LIN-3/EGF Promotes the Programmed Cell Death of Specific Cells in by Transcriptional Activation of the Pro-apoptotic Gene


Programmed cell death (PCD) is an evolutionarily conserved cellular process that is important for metazoan development and homeostasis. The epidermal growth factor (EGF) promotes cell proliferation, differentiation and survival during animal development. Surprisingly, we found that the EGF-like ligand LIN-3 also promotes the death of specific cells in Caenorhabditis elegans. We found that the LIN-3/EGF signal can be secreted from a cell to facilitate the demise of cells at a distance by activating the transcription of the PCD-promoting gene egl-1 in the doomed cells through the transcription factor LIN-1. LIN-1 binds to the egl-1 promoter in vitro and is positively regulated by the LIN-3/EGF, LET-23/EGF receptor, and the downstream MAPK signaling pathway. To our knowledge, LIN-3/EGF is the first extrinsic signal that has been shown to regulate the intrinsic PCD machinery during C. elegans development. In addition, the transcription factor LIN-31, which binds to LIN-1 and acts downstream of LIN-3/EGF, LET-23/EGF receptor, and the MAPK signaling pathway during vulval development, is dispensable for PCD. Thus, LIN-3/EGF promotes cell proliferation, differentiation, and PCD through common downstream signaling molecules but acts via distinct sets of transcription factors for different target gene expression.


Vyšlo v časopise: LIN-3/EGF Promotes the Programmed Cell Death of Specific Cells in by Transcriptional Activation of the Pro-apoptotic Gene. PLoS Genet 10(8): e32767. doi:10.1371/journal.pgen.1004513
Kategorie: Research Article
prolekare.web.journal.doi_sk: 10.1371/journal.pgen.1004513

Souhrn

Programmed cell death (PCD) is an evolutionarily conserved cellular process that is important for metazoan development and homeostasis. The epidermal growth factor (EGF) promotes cell proliferation, differentiation and survival during animal development. Surprisingly, we found that the EGF-like ligand LIN-3 also promotes the death of specific cells in Caenorhabditis elegans. We found that the LIN-3/EGF signal can be secreted from a cell to facilitate the demise of cells at a distance by activating the transcription of the PCD-promoting gene egl-1 in the doomed cells through the transcription factor LIN-1. LIN-1 binds to the egl-1 promoter in vitro and is positively regulated by the LIN-3/EGF, LET-23/EGF receptor, and the downstream MAPK signaling pathway. To our knowledge, LIN-3/EGF is the first extrinsic signal that has been shown to regulate the intrinsic PCD machinery during C. elegans development. In addition, the transcription factor LIN-31, which binds to LIN-1 and acts downstream of LIN-3/EGF, LET-23/EGF receptor, and the MAPK signaling pathway during vulval development, is dispensable for PCD. Thus, LIN-3/EGF promotes cell proliferation, differentiation, and PCD through common downstream signaling molecules but acts via distinct sets of transcription factors for different target gene expression.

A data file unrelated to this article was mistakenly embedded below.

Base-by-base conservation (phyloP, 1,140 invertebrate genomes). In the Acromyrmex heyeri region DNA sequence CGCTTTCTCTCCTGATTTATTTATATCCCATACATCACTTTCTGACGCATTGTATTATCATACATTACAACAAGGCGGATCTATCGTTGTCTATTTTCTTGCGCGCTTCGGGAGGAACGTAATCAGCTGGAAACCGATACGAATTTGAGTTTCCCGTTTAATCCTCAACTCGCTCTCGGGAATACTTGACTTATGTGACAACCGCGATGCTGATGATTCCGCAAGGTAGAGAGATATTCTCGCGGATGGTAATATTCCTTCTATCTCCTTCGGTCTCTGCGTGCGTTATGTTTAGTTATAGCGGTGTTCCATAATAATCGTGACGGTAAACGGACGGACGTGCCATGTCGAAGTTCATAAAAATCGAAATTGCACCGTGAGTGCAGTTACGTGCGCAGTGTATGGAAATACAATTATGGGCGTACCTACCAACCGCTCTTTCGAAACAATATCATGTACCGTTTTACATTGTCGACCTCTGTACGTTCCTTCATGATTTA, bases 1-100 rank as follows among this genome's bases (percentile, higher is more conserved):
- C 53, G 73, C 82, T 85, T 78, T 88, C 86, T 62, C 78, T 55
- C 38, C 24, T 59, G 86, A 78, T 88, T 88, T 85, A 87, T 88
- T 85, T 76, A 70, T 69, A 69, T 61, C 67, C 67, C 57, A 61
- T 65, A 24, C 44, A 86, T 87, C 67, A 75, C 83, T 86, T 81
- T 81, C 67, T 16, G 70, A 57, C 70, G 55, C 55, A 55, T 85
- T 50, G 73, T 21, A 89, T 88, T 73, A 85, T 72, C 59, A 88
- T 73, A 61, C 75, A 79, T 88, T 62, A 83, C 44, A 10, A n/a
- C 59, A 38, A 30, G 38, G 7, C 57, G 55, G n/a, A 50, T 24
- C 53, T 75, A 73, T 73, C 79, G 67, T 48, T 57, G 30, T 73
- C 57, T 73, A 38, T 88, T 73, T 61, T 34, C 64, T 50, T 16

Zdroje

1. FuchsY, StellerH (2011) Programmed cell death in animal development and disease. Cell 147: 742–758.

2. BaehreckeEH (2002) How death shapes life during development. Nat Rev Mol Cell Biol 3: 779–787.

3. LettreG, HengartnerMO (2006) Developmental apoptosis in C. elegans: a complex CEDnario. Nat Rev Mol Cell Biol 7: 97–108.

4. PottsMB, CameronS (2011) Cell lineage and cell death: Caenorhabditis elegans and cancer research. Nat Rev Cancer 11: 50–58.

5. SulstonJE, HorvitzHR (1977) Post-embryonic cell lineages of the nematode, Caenorhabditis elegans. Dev Biol 56: 110–156.

6. SulstonJE, SchierenbergE, WhiteJG, ThomsonJN (1983) The embryonic cell lineage of the nematode Caenorhabditis elegans. Dev Biol 100: 64–119.

7. ConradtB, HorvitzHR (1998) The C. elegans protein EGL-1 is required for programmed cell death and interacts with the Bcl-2-like protein CED-9. Cell 93: 519–529.

8. HengartnerMO, HorvitzHR (1994) C. elegans cell survival gene ced-9 encodes a functional homolog of the mammalian proto-oncogene bcl-2. Cell 76: 665–676.

9. YuanJ, ShahamS, LedouxS, EllisHM, HorvitzHR (1993) The C. elegans cell death gene ced-3 encodes a protein similar to mammalian interleukin-1 beta-converting enzyme. Cell 75: 641–652.

10. ZouH, HenzelWJ, LiuX, LutschgA, WangX (1997) Apaf-1, a human protein homologous to C. elegans CED-4, participates in cytochrome c-dependent activation of caspase-3. Cell 90: 405–413.

11. EllisHM, HorvitzHR (1986) Genetic control of programmed cell death in the nematode C. elegans. Cell 44: 817–829.